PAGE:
Read food labels for nutritional information, please!

BY FALON FOLKES
Observer staff reporter
folkesf@jamaicaobserver.com

Wednesday, January 24, 2018

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JAMAICANS have been urged to pay keen attention to the contents of foods that they are consuming and have been reminded to read the nutritional facts on food labels.

“It's important for you to know what the food contents are; if something is high in salt or [has] no salt, and what is the expiration date,” said Dr Suzanne Soares-Wynter, clinical nutritionist at the Caribbean Institute for Health Research, The University of the West Indies, Mona.

Dr Soares-Wynter, who was guest speaker at yesterday's launch of Heart Month 2018 by the Heart Foundation of Jamaica at the Spanish Court Hotel in Kingston, said food sources are also important because consumers need to know the quality of what they consume.

Jamaicans, added the clinical nutritionist, are not as healthy as some believe. “Every one in two persons is overweight. Every one in four persons will be obese. We are very inactive, and, in spite of all the fruits and vegetables around us, only one per cent is eating the required amount of servings of fruits per day.”

A contributory factor to the poor health of some Jamaicans, she said, is the amount of processed foods that people consume, “which puts us at risk for obesity, heart disease, diabetes and other diseases”.

The doctor explained that the packaging of processed foods is usually attractive but misleading. “You see beverages with pretty nice fruits on the front, but when you look at the ingredients there is no trace of actual fruit, “she said. “This is where food labels come in.”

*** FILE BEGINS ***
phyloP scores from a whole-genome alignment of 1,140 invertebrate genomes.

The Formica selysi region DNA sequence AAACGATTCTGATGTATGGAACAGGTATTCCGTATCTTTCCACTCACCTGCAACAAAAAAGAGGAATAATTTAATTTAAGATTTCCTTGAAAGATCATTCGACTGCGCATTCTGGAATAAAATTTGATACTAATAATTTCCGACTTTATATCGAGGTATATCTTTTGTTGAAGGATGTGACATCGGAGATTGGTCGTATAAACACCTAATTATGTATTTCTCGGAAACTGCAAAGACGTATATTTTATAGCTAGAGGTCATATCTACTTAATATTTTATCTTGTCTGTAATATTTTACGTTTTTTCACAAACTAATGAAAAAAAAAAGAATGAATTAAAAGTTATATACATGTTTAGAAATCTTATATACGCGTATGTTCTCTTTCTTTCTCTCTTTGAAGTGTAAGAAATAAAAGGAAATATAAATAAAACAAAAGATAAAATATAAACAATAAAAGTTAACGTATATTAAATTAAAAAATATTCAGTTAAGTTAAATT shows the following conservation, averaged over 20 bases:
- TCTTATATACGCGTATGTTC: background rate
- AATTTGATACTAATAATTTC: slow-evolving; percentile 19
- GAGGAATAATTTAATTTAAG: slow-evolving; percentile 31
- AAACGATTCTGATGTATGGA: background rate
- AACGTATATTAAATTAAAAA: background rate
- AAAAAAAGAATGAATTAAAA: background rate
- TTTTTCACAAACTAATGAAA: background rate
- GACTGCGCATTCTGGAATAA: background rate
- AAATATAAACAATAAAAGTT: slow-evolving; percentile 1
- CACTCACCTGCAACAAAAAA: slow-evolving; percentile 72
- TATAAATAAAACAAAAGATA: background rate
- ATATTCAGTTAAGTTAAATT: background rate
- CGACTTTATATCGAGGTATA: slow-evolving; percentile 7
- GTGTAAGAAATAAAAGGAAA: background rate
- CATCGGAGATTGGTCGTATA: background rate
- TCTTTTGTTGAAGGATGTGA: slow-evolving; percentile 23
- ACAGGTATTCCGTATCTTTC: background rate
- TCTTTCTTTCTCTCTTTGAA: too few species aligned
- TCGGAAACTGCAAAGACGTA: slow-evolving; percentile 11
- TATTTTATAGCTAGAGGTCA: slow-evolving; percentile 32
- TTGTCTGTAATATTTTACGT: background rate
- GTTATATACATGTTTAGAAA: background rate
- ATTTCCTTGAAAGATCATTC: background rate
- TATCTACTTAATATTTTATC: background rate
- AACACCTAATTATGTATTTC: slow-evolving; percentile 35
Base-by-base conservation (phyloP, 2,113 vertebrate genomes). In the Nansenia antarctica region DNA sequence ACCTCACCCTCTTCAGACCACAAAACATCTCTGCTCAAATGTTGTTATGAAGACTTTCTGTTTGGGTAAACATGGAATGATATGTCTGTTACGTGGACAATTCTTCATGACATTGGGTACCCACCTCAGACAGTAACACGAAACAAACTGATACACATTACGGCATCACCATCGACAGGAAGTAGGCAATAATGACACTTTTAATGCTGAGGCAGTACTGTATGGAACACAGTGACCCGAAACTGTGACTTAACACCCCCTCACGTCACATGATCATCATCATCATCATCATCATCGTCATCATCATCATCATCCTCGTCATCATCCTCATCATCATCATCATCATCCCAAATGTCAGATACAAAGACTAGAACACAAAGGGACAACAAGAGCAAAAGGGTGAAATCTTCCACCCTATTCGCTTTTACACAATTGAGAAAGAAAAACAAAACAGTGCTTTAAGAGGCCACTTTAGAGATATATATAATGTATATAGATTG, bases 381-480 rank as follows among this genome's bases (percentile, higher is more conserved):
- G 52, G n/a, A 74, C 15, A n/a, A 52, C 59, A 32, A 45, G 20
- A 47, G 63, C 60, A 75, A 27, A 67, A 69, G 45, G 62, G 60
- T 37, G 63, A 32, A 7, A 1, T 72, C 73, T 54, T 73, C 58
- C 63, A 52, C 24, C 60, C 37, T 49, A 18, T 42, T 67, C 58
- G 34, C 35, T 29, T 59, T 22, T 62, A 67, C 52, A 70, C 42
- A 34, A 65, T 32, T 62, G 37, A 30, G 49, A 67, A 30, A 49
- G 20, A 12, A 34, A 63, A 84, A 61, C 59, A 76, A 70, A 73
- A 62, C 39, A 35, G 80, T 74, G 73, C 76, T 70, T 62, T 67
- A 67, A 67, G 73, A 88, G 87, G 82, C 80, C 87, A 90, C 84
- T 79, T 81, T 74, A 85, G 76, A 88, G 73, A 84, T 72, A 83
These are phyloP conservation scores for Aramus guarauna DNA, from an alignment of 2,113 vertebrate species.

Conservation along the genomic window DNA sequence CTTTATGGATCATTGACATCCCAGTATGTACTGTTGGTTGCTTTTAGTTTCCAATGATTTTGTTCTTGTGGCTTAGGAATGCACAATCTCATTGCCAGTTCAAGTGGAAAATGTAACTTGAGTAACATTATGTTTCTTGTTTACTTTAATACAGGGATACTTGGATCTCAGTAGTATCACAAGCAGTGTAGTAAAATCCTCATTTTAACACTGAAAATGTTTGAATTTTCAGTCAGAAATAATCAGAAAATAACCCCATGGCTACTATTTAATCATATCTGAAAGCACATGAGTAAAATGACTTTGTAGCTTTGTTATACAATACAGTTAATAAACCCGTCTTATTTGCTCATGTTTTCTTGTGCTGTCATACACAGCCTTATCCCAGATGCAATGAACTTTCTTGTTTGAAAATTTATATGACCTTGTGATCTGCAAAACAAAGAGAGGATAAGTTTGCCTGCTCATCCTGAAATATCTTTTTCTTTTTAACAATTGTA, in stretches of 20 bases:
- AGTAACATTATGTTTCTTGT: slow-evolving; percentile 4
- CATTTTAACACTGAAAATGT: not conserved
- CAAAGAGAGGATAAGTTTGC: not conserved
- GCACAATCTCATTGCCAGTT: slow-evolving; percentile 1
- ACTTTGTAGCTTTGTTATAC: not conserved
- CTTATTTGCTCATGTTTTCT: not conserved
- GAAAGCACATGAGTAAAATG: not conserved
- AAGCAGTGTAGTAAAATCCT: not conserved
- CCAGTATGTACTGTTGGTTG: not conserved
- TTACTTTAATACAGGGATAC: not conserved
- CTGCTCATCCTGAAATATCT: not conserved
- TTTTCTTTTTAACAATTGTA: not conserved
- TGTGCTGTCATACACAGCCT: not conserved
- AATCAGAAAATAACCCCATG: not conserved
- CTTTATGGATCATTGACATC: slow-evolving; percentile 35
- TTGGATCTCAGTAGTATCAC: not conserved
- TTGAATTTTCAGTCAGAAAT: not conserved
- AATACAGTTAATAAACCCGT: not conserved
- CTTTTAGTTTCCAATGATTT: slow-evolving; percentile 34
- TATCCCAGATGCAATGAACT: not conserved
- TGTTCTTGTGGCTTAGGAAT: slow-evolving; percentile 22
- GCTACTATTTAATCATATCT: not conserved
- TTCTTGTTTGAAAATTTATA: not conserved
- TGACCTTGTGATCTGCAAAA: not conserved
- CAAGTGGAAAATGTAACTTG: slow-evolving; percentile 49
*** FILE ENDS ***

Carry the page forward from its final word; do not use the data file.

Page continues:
she reiterated that people should pay close attention to sodium and fat content.

“Sodium occurs naturally in most foods. Even fruits and vegetables have some amount of sodium. We need sodium in our diet, but the problem is it is used as a flavour-enhancer or preservative in packaged food. So when you have canned beans and it's stored in brine, simply rinsing it off can get rid of some of that sodium,” the nutritionist explained.

“WHO (World Health Organisation) recommends that we should be having less than two grammes of sodium and that's equivalent to about a teaspoon of salt. It doesn't sound like a lot, but when you season meat and add jerk seasoning, salt, soy sauce, and powder seasoning it will add up,” she advised.

She added that a low-sodium diet reduces the risk of hypertension, cardiovascular disease, fluid retention, bloating, kidney disease, and headaches.

She also had a warning about the consumption of fats.

“When we eat saturated fats and trans-fats, these are what we call the solid fats. These fats tend to clog our arteries,” she said, pointing out that different fats on the labels could add up to 30 per cent in high-fat food.

Dr Soares-Wynter warned consumers to beware of health claims that come on packaged foods. “Companies will put terms like sugar-free, high in fibre, low-fat, good source of calcium, no salt, no sugar added, etc,” she noted.

She recommended that consumers check the labels to see if ingredients reflect what is on the packaging. For instance, the packaging can say no salt, but the nutritional facts state that the item contains 160mg of sodium.

Another way to know the content of food, she said, is to look at the ingredients listed. She pointed out that the ingredients are listed in descending order by weight. This means that the first item has the most amount in the food. She highly recommends that consumers read labels and compare items before choosing what to purchase.

Heart Month begins on February 1. The theme for this year is 'Healthy Nutrition: Know Your Labels'.

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